The concerns of the ordinary person -- filmmaker King Vidor's focus
King Vidor, who passed on recently in California, was a favorite filmmaker with critics and audiences alike. Moviegoers relished his sense of drama, his sincerity, his concern for ordinary people in a complicated world. Reviewers praised his characterization, his visual structure, his humanistic outlook.
His career began in 1913, when he broke into the infant movie industry with a series of short subjects. It continued until 1959, when he met the challenge of completing ''Solomon and Sheba'' after star Tyrone Power passed on in midproduction. Although his films contain some of the most lauded performances in Hollywood history - Barbara Stanwyck's in ''Stella Dallas,'' for example, and Audrey Hepburn's in ''War and Peace'' - he often triumphed on purely cinematic terms, garnering applause for visual inventiveness and thematic integrity in movies without ''name'' performers and big-star glamour.
After a number of early successes, Vidor's career took its first major turn in 1925, when he set out to make a war movie from the viewpoint of a common soldier rather than a leader or hero. ''The Big Parade'' broke the rules of its genre, but proved enormously popular with its powerful images and antiwar perspective. It also marked Vidor as a director with a keen sense of individuality to match his technical and dramatic skills.
The film that may be his greatest masterpiece also came before the advent of talkies: ''The Crowd,'' released in 1928. Again, it flouted convention by dealing with commonplace subject matter from an ordinary citizen's point of view , chronicling the vain struggle of a young man to carve out his own niche in a teeming city. Sharply realistic, uncommonly subtle, and deeply poignant, it stands up today as one of the most insightful Hollywood productions of the silent-film period.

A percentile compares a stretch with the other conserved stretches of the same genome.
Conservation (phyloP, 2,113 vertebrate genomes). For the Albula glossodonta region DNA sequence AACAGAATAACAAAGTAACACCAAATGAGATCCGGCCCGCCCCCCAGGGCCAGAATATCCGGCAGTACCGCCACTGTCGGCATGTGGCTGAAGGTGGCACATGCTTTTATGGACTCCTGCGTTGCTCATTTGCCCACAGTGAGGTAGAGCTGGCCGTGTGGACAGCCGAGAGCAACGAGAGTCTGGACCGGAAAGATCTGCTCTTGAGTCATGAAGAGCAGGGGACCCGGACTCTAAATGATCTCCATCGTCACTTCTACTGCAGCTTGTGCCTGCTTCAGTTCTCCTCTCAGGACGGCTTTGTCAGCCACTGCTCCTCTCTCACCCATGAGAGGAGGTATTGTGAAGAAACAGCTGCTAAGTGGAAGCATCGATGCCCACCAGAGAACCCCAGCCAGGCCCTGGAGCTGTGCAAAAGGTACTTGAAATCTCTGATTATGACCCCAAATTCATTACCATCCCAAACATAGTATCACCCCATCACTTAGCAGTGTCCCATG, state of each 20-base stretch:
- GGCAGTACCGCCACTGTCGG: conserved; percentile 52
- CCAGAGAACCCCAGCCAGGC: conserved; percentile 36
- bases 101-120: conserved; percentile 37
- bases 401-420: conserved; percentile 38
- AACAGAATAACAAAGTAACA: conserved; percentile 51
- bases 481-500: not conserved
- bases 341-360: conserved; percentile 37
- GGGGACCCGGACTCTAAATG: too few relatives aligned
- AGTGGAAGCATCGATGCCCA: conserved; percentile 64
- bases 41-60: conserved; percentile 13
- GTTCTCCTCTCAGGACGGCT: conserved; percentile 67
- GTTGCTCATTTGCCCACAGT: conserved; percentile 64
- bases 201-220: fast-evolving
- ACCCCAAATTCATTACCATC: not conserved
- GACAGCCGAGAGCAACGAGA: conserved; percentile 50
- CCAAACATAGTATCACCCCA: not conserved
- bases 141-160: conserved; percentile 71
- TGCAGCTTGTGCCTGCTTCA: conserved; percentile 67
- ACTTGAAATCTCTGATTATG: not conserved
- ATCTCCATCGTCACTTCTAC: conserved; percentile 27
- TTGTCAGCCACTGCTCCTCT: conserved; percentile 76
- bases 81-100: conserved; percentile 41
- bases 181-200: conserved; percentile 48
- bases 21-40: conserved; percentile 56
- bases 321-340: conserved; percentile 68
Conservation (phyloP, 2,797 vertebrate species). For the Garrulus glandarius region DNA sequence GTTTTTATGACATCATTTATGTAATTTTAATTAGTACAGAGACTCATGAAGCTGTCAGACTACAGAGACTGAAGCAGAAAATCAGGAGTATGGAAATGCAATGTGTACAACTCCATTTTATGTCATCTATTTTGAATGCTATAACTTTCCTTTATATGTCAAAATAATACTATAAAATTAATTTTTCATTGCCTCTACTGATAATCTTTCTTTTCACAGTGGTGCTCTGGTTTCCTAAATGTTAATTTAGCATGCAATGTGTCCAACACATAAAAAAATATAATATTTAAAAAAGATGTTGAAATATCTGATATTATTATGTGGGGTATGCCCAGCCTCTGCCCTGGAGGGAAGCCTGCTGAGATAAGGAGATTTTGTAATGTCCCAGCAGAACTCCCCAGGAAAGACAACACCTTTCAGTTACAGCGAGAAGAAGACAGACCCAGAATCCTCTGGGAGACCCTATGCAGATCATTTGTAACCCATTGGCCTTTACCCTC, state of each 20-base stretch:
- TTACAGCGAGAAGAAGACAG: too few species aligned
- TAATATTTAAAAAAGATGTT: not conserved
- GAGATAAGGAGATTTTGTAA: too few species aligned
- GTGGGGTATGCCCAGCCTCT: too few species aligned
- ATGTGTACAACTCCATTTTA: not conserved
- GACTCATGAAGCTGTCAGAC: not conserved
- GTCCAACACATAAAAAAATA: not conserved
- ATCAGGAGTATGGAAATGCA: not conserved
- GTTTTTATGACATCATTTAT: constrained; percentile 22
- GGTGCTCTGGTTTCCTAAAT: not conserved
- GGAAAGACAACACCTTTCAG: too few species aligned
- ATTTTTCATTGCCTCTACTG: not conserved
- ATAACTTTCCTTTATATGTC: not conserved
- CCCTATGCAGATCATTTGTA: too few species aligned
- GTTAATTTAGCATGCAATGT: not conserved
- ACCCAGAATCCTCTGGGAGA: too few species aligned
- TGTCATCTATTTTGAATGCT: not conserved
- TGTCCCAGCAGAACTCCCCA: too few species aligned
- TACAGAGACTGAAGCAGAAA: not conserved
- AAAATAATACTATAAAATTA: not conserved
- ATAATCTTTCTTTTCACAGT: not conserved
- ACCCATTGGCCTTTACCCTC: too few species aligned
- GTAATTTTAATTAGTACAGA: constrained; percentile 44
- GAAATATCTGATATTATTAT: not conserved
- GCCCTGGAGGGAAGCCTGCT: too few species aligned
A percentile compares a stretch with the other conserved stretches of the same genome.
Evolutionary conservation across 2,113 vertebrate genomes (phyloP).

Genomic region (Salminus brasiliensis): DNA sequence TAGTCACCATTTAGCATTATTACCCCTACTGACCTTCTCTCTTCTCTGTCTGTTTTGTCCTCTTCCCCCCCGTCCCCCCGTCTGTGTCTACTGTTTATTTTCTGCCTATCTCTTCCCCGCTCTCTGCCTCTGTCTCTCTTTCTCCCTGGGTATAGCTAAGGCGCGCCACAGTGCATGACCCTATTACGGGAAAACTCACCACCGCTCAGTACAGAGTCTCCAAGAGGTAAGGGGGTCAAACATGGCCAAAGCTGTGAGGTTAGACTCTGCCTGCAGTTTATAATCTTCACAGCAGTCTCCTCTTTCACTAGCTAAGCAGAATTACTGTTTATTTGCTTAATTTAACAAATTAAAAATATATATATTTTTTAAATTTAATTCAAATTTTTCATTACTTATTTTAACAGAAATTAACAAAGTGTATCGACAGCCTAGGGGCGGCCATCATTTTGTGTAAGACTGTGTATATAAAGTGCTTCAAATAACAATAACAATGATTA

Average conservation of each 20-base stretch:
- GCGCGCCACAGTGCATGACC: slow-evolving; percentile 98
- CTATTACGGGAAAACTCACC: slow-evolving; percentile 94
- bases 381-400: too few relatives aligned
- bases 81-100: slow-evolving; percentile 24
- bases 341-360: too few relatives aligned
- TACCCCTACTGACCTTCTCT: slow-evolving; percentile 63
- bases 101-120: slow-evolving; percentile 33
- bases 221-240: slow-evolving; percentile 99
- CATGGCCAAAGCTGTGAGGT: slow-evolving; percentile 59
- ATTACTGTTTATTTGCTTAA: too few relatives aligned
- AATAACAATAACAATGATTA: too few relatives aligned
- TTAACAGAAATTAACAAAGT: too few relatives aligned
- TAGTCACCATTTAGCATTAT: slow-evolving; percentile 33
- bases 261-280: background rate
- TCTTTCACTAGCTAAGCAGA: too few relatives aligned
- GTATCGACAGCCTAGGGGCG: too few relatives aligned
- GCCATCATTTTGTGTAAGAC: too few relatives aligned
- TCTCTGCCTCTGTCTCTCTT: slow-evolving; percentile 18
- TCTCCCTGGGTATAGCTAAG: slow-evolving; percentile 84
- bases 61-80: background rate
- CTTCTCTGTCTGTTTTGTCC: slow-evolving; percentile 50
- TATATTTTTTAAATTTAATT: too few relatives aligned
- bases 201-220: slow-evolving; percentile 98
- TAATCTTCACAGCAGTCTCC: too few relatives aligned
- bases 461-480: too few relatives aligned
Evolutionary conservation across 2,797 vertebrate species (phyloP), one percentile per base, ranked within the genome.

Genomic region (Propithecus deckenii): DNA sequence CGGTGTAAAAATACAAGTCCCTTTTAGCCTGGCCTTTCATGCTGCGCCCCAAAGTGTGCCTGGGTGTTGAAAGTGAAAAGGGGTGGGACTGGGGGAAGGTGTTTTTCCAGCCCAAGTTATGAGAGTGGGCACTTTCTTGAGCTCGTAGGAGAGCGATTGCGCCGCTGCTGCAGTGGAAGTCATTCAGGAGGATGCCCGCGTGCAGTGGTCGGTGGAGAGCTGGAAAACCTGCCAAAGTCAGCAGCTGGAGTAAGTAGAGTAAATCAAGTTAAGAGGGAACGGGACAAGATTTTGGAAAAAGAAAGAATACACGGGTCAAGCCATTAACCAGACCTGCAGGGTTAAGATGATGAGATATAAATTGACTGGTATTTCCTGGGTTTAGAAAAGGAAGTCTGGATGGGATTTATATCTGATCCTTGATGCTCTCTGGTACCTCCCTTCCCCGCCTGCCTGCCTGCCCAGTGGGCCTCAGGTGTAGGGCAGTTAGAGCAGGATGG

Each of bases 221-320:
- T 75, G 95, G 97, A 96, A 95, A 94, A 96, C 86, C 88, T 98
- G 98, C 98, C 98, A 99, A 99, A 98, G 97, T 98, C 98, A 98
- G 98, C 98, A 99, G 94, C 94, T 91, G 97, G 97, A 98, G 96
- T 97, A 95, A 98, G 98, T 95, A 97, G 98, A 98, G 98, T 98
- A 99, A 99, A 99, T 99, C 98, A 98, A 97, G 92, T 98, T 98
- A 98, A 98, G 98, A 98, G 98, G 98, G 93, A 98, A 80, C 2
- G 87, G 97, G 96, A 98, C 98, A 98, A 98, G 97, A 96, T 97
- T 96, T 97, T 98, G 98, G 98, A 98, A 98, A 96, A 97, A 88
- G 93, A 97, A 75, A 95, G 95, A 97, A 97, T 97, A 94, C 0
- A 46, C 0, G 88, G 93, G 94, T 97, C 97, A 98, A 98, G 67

After the all-black ''Hallelujah!'' and the still-respected ''Street Scene'' and ''The Champ,'' as well as several minor vehicles, Vidor again broke new ground in ''Our Daily Bread,'' one of the few movies of the '30s to deal directly with the Great Depression. Though damaged by a poor performance from its leading man, this rousingly optimistic drama still stirs viewers with its tale of a young couple who organize an army of unemployed workers into a cooperative farm community based on sharing and trust. It also makes a fine example of Vidor's most innovative filmmaking technique - using a rhythmic beat to coordinate performers into a steadily building crescendo of action. Shot with this device, the climax of ''Our Daily Bread'' turns the digging of an irrigation ditch into one of the most invigorating scenes ever turned out by Hollywood.
Later in his career, Vidor continued to capture audience imaginations with such dramas as ''The Citadel'' and ''Northwest Passage,'' ''Duel in the Sun'' and ''Ruby Gentry.'' Critics and scholars began to study his work in depth, and awards came in from film festivals and professional groups. His influence also extended to younger filmmakers - the horizontal patterns of ''Beyond the Forest, '' for example, were echoed decades later in ''American Gigolo,'' by Paul Schrader - as he became an active teacher and elder Hollywood statesman.